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Twitch Chat Malware Spreads, Wipes Dry Steam Accounts

2014-09-16 00:20
There’s malware making the rounds on Twitch.tv that could end up wiping out your Steam account.

According to F-Secure, the chat feature within the platform spreads malware hidden under ads. A Twitch-bot sends messages via channels and invites users to participate in a weekly raffle for a chance to win various prizes, including games.

The link doesn’t lead to any type of competition, but rather to a Java program which asks for the name, email address and permission to publish the winner’s name. Afterwards, there’s the problem of being contacted in case they win.

The user data isn’t actually stored in the database for a raffle. Instead, the malware that users pick up while visiting the page starts dropping a Windows binary file and executing it to perform various commands.

It can, for instance, take screenshots or add new friends in Steam, as well as accept friend requests that are pending in Steam. It can also force accounts to initiate trading with these new buddies in Steam, who may or may not be from the group that put the scheme together.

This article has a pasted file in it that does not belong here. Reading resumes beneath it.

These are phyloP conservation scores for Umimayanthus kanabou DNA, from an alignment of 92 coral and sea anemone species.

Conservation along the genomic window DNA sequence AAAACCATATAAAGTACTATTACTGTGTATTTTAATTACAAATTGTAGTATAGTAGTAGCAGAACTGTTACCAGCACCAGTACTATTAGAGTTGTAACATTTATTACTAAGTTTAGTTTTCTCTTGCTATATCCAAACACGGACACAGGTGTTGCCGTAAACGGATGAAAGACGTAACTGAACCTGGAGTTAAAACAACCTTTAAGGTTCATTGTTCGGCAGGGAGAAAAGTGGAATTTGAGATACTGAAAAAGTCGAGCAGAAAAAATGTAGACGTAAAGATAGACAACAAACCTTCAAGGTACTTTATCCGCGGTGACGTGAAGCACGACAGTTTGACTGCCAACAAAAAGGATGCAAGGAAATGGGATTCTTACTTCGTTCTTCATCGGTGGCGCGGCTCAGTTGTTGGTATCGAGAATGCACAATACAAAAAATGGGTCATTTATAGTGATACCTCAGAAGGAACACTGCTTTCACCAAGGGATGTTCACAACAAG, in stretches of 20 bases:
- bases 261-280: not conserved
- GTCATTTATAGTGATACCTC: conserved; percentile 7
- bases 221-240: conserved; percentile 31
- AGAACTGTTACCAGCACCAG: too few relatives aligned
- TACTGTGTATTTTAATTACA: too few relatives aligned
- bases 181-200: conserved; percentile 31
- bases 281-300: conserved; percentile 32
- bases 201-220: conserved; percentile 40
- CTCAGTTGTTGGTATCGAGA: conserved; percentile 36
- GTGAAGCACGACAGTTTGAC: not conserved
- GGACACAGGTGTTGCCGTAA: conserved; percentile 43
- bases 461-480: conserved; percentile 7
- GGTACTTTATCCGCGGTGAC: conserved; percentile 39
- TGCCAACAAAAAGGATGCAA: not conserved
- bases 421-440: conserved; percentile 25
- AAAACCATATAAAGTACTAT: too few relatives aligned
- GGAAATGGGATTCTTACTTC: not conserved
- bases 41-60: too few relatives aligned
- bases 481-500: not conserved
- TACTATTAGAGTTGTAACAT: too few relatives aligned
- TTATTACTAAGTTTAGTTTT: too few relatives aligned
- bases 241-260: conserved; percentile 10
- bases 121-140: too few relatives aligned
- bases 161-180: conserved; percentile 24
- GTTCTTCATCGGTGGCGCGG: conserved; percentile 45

The malware can also send trade offers and buy items if the user has money, accept pending trade transactions and sell items with a discount in the market. Essentially, this malware can completely turn your Steam account upside down.

Eskimo will wipe out your Steam account

It seems that the malware, called Eskimo by F-Secure, can wipe dry Steam wallets, armories and inventories, with items being sold with a 12 percent discount on the Steam Community Market, although cases have been spotted with 35% discounts.

The Steam forums are full of complaints about users’ items being traded without their permission. Most of them seem to be pointing the finger at a certain user who plays under quite a few nicknames. It seems that after making the trades with this individual, the victims aren’t receiving anything in return from him.

Twitch is the top video platform and community for gamers. It has about 50 million visitors each month, some of which also broadcast videos of their gameplay.

A few weeks ago, Twitch.tv was acquired by Amazon for $970 million (€750.6 million). There are no immediate changes planned for the video platform, or any word on what Amazon plans to do with its newest purchase, for that matter, but analysts and fans of the site have received the news well. Moreover, they were happy that Google didn’t seal the deal as it was rumored to happen.

Source: lmths.758854-stnuoccA-maetS-yrD-sepiW-sdaerpS-erawlaM-tahC-hctiwT/swen/moc.aideptfos.swen

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